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title: Understanding Wood longtitle: Understanding Wood author: R. Bruce Hoadley url: , source: kindle last_highlight: 2018-04-25 type: books tags:

Understanding Wood

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Metadata

Highlights

  • Wood comes from trees. This is the most important fact to remember in understanding the nature of wood. Whatever qualities or shortcomings wood possesses are traceable to the tree whence it came. Wood evolved as a functional tissue of plants and not as a material designed to satisfy the needs of woodworkers. (Location 411)
  • The bark might actually have to be carved off if the tree is cut during the dormant season. (Location 483)
  • the term figure is used to refer to distinctive or characteristic markings on longitudinal or side-grain surfaces of wood. (Location 971)
  • The term moonshine crotch is also applied to crotch figure. (Location 1014)
  • Large, closely crowded bulges in the growth layers produce blister figure (Figure 2.20), which is also called quilted figure (Figure 2.21) if the mounds are elongated. When finished smoothly, the variation in light reflectiveness because of grain distortion creates a very unusual three-dimensional effect, so that the figure seems to roll when the piece is moved. Quilted and blister figures are usually associated with bigleaf maple but are occasionally formed in other species as well. (Location 1067)
  • Knots are simply the parts of limbs that are embedded in the main stem of the tree (Location 1110)
  • If compression were the only factor, a 250-lb. person could be supported by four hickory dowels, each one only ⅛ in. dia. We see this in the formula: (Location 2151)
  • Compression perpendicular to the grain is very often a limiting strength. Go back to our example of the hickory chair with legs tapered to ⅛ in. Although the 5,102 psi developed at the tips could be carried by the chair legs, it would easily punch into the surface of an eastern white pine floor board whose FSPL is listed at only 440 lb. In fact, a 120-lb. woman placing her full weight on a shoe with a ½-in. by ½-in. heel will develop a stress as high as: Eastern white pine obviously is not a logical choice for flooring, but the 2,170-psi perpendicular-to-grain strength of hickory would comfortably resist heel denting. (Location 2177)
  • The two most relevant questions facing the woodworker are how much the beam will carry and what factors influence its carrying capacity, as well as how much the beam will deflect and what factors influence its deflection. (Location 2402)
  • The study of time-dependent stress and strain behavior is called rheology. (Location 2568)
  • Visual determination of grain direction can be most deceiving. Except on true radial surfaces, the temptation to use growth rings as an indicator of grain direction should be avoided. Except on tangential surfaces, rays also should not be relied upon. Linear anatomical features visible to the eye, such as softwood resin canals or hardwood vessels, are quite helpful. It may also help to mark the wood with ink or dye using a felt-tipped pen. The grain direction then will be indicated by hairline extensions of the ink along longitudinal elements. (Location 2592)
  • In judging the strength of a piece of knotty lumber, imagine all the knots cut away, then ask yourself whether what is left will be strong enough. (Location 2654)
  • When the bole of a tree is bent like a giant beam, the wood in the concave side can fail in compression without tension failure developing in the convex side. Thus, the compression damage to the tree might go unnoticed. The result is irregular planes of buckled longitudinal cells, called compression failures, which generally run crosswise to the grain. In rough lumber they are virtually impossible to detect, but on planed or sanded longitudinal surfaces, they are usually visible, appearing as wrinkles across the grain (Location 2681)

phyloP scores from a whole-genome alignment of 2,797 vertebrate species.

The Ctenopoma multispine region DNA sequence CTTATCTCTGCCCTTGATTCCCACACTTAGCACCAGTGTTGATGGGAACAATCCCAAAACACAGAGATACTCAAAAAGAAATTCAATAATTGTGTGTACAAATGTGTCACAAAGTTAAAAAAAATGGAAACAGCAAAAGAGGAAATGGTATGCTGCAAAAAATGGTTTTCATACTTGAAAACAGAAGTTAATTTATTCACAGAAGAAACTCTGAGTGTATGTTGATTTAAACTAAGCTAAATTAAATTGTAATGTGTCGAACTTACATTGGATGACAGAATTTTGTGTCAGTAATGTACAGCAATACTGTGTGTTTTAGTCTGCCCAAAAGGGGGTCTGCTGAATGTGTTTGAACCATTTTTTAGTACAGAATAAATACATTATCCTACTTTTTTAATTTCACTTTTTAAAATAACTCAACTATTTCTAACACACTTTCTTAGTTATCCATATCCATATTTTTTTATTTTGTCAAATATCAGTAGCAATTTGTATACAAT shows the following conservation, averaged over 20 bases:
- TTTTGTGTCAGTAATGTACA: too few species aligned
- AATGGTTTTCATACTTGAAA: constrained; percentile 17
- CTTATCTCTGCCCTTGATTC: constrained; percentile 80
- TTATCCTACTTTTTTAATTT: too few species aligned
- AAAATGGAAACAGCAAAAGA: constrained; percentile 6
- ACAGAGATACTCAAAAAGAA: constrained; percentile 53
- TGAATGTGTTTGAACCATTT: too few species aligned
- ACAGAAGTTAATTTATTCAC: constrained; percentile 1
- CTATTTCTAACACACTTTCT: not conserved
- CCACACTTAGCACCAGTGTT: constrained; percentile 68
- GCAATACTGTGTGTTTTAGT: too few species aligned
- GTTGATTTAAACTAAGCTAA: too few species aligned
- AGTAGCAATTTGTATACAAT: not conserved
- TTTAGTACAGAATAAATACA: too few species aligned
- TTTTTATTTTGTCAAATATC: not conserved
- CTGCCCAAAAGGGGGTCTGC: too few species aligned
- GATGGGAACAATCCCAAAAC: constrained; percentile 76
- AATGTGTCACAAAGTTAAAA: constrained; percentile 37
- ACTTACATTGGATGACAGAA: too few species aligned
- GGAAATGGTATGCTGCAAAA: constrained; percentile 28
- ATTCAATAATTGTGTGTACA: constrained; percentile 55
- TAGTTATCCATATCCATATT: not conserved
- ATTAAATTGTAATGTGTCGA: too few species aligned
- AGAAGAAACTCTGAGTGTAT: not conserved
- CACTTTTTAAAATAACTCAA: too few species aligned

• Critical structural members, such as ladder rails, scaffolding, aircraft parts, and boat spars, must be carefully inspected to exclude material with compression failures. Wood containing compression failures is also unsuitable for steam-bending work. (Location 2690)
  • it clear that wood is a better thermal insulator than most other structural materials. It is more than seven times more effective than concrete, 300 times more effective than steel, and 1,400 times more effective than aluminum of comparable thickness. (Location 2838)
  • Wood has values or powers that cannot be quantified in scientific terms. These aspects of wood, without being well-understood or even explainable, may well be among the most important and powerful. However difficult they are to describe or define, we can at least demonstrate their certain existence. (Location 3037)
  • When this balance of moisture exchange is established, the amount of bound water eventually contained in a piece of wood is called the equilibrium moisture content (EMC) of the wood. The relationship between the amount of bound water in wood and the RH is shown in Figure 6.3. In my estimation, this is the most important item in this book. (Location 3171)
  • Figure 6.3 • This may be the most important information in this book. Hang a copy of this graph on your shop wall and look at it every day. The amount of bound water in wood is determined by the relative humidity (RH) of the surrounding atmosphere; the amount of bound water changes as the RH changes. The moisture content of the wood when a balance is established at a given RH is its equilibrium moisture content (EMC). The solid line on the graph represents the relationship between EMC and RH for white spruce, a typical species with a fiber saturation point (FSP) of about 30% EMC. It is a fair approximation of the relationship for most common woods. (Location 3179)
  • cold. It is important to realize that if the absolute humidity of air is unchanged, lowering the temperature of the air raises the RH, while heating the air lowers the RH. (Location 3213)
  • thinking of an equilibrium relative humidity (ERH) rather than an EMC to emphasize the fact that RH determines EMC, not the other way around. It is prudent to think that “my lumber should be at equilibrium with 40% relative humidity” rather than that “my lumber should be at 7.5% moisture content.” (Location 3233)
  • Figure 6.9 • Freshly cut 10-in.-wide red oak planks on a workbench top would shrink as the wood dried, leaving cracks. where ΔD = change in dimension due to shrinkage (Location 3741)
  • It somehow seems absurd that although men have walked on the moon and heart transplants succeed, we still have wobbly chairs. (Location 4008)
  • When contemplating problems such as internal/external joints where restrained swelling is likely, remember that the elastic limit of wood under compression perpendicular to the grain is on average less than 1%, so that restrained swelling of the magnitude of 1% may be setting up a problem. (Location 4037)
  • If bowls are green-turned to wall thicknesses of ½ in. to ⅝ in., a wood with average density such as black walnut can be treated with a moderate schedule (e.g., three weeks at 70°F in a 30% PEG solution or one week at 140°F in a 50% solution) to achieve a high degree of stabilization. (Location 4317)